Journalist Andrew J. Masigan points out the alarming results of a survey conducted by the OECD Program of International Student Assessment (PISA) of some 600,000 15-year-olds from 79 countries. Filipino teenagers ranked last in ability to comprehend lengthy narratives, to deal with abstract concepts, or to make distinctions between fact and opinion. In math, our youth ranked 78th and in science, Filipinos were 71st out of 79.
Intelligence Quotient (IQ) is determined by God-given brainpower and acquired knowledge. The finding is that our young people have an average IQ of 86 compared with 108 of the average Singaporean, South Korean, or Hong Kong child. I can’t believe Filipinos are behind the rest of the world in native intelligence: education, both formal and informal, accounts for a big portion of the gap. In world university rankings, U.P. was 396; Ateneo was in the 601-650th category, and De la Salle in the 801-1000th. One wonders how our hundreds of other private schools and state universities and colleges rank.
The consequences are predictable and indeed are already evident. With poor comprehension and reasoning ability added on top of a pakikisama culture, leaders and managers tend to decide on the basis of personalities and emotion. They can’t say “no.” These mean mediocrity in governance, poorly run public institutions, low success in entrepreneurship, slow technology adoption, and low disciplinary compliance.
Filipinos could become the manual laborers of the world—maybe not even that if artificial intelligence and robotics reduce demand for unskilled labor.
It takes a long time—at least 16 years—for changes in the educational system to bear fruit. Add to that the time for preliminary work to identify necessary adjustments, design the implementation process, develop teaching methods and material, and train teachers in the use of those new methods and materials.
We have already gone through the process and it may be time to do a repeat. In 1863, the Philippines became one of the first in the world to provide free public and compulsory basic education. A second transformation took place 40 years later when the religion-heavy church-run system was overhauled by the education-conscious American Regime. New curricula, teaching methods, the English language, etc. were introduced and hundreds of American teachers brought in to handle classes and help train Filipino teachers.
I was educated at the tail end of the American Regime-designed public school system. We had one teacher per class in Grades 1 to 4, a general practitioner you might say who taught everything from English to geography to music, even farming—boys each had a vegetable plot where we learned crop rotation and all that. We had specialist teachers in Grades 5 and 6 and marched in twos to different rooms for English, arithmetic, world history, and other classes. I had to take an entrance exam for high school (at age 10). Boys were seated on the window side of the room and girls on the door side, presumably because boys had the habit of sneaking out. The smallest kids like me were seated in front and the taller ones at the rear.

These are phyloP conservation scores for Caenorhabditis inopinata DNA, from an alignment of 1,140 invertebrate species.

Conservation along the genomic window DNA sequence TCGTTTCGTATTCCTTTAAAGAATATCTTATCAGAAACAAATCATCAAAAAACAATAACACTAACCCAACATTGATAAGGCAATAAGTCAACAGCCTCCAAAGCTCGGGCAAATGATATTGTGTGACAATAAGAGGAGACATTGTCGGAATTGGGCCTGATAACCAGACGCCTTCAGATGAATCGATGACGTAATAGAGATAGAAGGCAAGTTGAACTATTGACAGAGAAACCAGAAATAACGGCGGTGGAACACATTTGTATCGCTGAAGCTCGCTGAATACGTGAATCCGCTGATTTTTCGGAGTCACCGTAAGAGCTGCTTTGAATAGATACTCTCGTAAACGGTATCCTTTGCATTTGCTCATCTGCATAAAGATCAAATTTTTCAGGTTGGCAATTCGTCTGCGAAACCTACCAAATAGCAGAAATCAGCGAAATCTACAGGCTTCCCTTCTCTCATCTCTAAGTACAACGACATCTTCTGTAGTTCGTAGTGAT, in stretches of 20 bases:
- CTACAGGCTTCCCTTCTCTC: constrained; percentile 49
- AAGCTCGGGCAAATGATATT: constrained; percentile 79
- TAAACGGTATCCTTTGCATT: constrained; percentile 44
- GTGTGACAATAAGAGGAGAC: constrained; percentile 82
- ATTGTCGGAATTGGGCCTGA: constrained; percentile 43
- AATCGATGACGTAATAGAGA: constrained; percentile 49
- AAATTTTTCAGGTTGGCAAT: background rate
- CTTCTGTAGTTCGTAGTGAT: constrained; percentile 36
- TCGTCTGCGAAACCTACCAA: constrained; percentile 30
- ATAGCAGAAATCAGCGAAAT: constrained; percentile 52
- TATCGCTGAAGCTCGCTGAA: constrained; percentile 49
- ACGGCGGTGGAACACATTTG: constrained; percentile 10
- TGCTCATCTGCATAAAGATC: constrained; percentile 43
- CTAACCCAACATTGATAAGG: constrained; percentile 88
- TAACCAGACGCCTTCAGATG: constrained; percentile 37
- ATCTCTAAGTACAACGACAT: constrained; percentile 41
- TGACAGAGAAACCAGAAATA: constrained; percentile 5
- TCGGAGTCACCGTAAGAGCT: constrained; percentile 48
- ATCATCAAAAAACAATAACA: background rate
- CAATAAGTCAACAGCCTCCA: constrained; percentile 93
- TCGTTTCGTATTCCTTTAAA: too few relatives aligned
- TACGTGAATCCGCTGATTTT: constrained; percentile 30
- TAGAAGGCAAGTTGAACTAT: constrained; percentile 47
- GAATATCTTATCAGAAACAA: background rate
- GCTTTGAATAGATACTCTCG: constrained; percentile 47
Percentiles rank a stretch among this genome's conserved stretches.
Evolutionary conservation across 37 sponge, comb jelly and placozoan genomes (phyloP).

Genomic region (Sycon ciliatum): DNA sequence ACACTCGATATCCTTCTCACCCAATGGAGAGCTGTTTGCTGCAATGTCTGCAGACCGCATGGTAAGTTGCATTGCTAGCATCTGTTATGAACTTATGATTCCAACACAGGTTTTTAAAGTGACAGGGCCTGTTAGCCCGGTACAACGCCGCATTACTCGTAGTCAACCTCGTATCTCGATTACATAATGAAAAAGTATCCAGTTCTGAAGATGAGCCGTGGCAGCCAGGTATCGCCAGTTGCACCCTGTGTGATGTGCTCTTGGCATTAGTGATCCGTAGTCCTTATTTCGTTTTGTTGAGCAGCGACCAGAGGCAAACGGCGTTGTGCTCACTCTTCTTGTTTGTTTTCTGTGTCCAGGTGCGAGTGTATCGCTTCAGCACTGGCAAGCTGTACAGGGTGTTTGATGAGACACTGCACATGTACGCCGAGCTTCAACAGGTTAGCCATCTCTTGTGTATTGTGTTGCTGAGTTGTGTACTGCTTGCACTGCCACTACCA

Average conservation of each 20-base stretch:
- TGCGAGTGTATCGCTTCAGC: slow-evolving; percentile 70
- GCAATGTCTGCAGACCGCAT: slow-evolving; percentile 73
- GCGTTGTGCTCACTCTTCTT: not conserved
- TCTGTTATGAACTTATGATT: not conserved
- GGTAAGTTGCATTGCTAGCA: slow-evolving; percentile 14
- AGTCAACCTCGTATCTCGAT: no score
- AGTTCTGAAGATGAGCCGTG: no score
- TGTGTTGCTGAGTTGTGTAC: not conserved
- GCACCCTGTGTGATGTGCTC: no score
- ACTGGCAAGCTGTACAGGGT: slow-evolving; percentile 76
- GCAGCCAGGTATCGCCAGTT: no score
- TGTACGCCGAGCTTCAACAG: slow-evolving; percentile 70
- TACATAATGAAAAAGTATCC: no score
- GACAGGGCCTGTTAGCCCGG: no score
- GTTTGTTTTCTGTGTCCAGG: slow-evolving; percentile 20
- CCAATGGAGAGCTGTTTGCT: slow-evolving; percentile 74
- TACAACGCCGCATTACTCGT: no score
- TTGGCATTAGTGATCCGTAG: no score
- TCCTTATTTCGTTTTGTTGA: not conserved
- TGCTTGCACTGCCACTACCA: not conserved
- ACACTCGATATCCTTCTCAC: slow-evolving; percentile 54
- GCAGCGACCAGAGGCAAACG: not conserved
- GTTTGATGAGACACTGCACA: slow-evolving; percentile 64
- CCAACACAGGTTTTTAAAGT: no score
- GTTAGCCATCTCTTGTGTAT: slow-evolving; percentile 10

Academic supervisors went from school to school, actually sitting in classrooms to observe and rate teachers. They also helped explain when the teacher was out of his/her depth.
Algebra, geometry, and physics trained us in quantitative and logical thinking and special topics were introduced along the way. It was in English class where I picked up not only writing and editing, debating, declamation, and drama, but also negotiable instruments and Roberts Rules of Order, all of which I’ve found useful and/or enriching in later life, i.e., mostly during the second half of the 20th century.
What was useful for me is no longer enough for the 21st century world of my grandchildren. My eldest grandchildren grew up in Spain and I could not even understand their high school homework.
There have been many changes in our system since I left school. We no longer use English as medium of instruction, replaced in the 1970s by Tagalog (renamed Pilipino, then Filipino) and regional languages. The curriculum has been changed with new and/or consolidated subjects (e.g., music, physical education and health in one course; no history or geography) and appropriate textbooks and teaching material prepared. The Master Teacher career path was introduced, allowing advancement as classroom teacher and not alone by promotion to administrative posts. Obviously results have fallen short of expectation. We need to bring up our OECD-PISA ranking 40 notches just for our 15-year-olds to be average.
I don’t know how public school classes are now being conducted with COVID-19, but this seems a good time to accelerate the improvement of our children’s competence and IQ. We can accomplish a lot using the latest technology and with inputs from international experience and expertise. It’s amazing how virtual meetings and Webinars have proliferated, something that would be of great help to public schools and teacher training institutions.
The 21st century is a new world. With open economies, instant communication, and greater mobility, Filipinos will have to compete internationally in whatever field they are in. They have to communicate in English, think quantitatively, and argue confidently and knowledgeably or they will end up in conference rooms serving coffee while other nationals analyze and decide.
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